But as Imran sat at the shrine and watched the healers operate over four days, extorting as little as 30 rupees from desperate families to tie useless threads around necks and foreheads, and Rs. 100 to drink water out of a bowl that had been ‘blessed,’ he began to realise there must be another way. “I found the music calming, and there was always food to be distributed among the poor, and there were always people in worse situations than mine, so it made me feel better. But I didn’t see any cures. Still, I am attracted to the idea of the shrines, there is a feeling that magic can happen. I sympathise with Subhagi’s husband. I want to be powerful too, and the men who run the shrines do look powerful, but then why do they beg us for Rs. 30 for thread?” he asks.
That question hangs silently over us as we make our way back to Karachi. We know the answer. A complex system of deception allows these ‘holy’ men to weave spells over the poor, drain them of their meagre earnings, and leave their mental state worse than when they came in. The arrogance of these faith healers is reinforced by the fact that they need not fear being reined in by law-enforcers. A few thousand rupee notes slipped into the furtive palms of policemen will make any charges of sexual misconduct, or physical abuse disappear. Meanwhile, cousins will keep inter-marrying and destabilising society by exponentially increasing the risk of producing children with mental health disorders.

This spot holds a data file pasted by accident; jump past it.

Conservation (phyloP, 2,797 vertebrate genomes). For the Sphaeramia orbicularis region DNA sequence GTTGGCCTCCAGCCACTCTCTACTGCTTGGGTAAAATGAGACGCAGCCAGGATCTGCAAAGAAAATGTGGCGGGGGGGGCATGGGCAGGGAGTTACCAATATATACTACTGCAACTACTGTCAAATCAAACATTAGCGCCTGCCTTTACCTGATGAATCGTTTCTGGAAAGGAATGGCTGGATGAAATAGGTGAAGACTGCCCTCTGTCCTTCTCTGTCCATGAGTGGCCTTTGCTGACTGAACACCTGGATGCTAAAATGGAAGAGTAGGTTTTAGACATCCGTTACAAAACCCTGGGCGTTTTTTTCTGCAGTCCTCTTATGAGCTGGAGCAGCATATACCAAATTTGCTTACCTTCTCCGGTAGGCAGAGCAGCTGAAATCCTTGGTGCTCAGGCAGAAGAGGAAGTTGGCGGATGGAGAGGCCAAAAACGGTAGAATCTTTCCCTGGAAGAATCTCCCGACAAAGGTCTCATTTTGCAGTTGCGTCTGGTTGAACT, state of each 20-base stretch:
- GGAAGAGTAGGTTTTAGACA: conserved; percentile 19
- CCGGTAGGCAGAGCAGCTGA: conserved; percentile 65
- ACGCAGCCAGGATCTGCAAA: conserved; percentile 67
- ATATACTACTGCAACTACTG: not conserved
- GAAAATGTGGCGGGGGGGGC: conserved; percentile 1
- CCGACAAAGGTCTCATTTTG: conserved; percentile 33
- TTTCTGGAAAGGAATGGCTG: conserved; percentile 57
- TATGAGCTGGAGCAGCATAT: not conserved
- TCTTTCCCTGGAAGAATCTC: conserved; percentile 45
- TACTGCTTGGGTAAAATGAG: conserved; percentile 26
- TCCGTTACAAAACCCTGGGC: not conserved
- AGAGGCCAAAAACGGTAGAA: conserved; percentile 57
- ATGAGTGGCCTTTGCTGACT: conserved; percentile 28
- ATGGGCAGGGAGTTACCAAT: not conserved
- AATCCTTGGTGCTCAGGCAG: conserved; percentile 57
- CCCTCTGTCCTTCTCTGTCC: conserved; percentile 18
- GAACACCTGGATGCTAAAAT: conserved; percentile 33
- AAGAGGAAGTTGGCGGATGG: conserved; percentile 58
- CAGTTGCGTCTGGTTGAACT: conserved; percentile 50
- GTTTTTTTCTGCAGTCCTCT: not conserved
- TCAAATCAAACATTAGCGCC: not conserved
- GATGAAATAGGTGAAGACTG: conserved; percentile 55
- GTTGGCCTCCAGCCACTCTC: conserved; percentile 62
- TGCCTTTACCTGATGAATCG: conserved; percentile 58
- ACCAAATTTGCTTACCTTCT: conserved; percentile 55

The government must join hands with civil society to mount a strong, multi-pronged campaign to collect data about the prevalence of these disorders, to educate the rural and urban poor about the consequences of inter-marraiges, to banish the stigma that sticks to the most vulnerable members of our society, and to train doctors to identify and treat those who suffer from mental health issues.
The point is, in a country in the grip of so many problems, does anyone care? If only to salvage our own dignity and retain the right to call ourselves a civilised society, we must start doing so.
This article was originally published in Newsline’s December 2015 issue.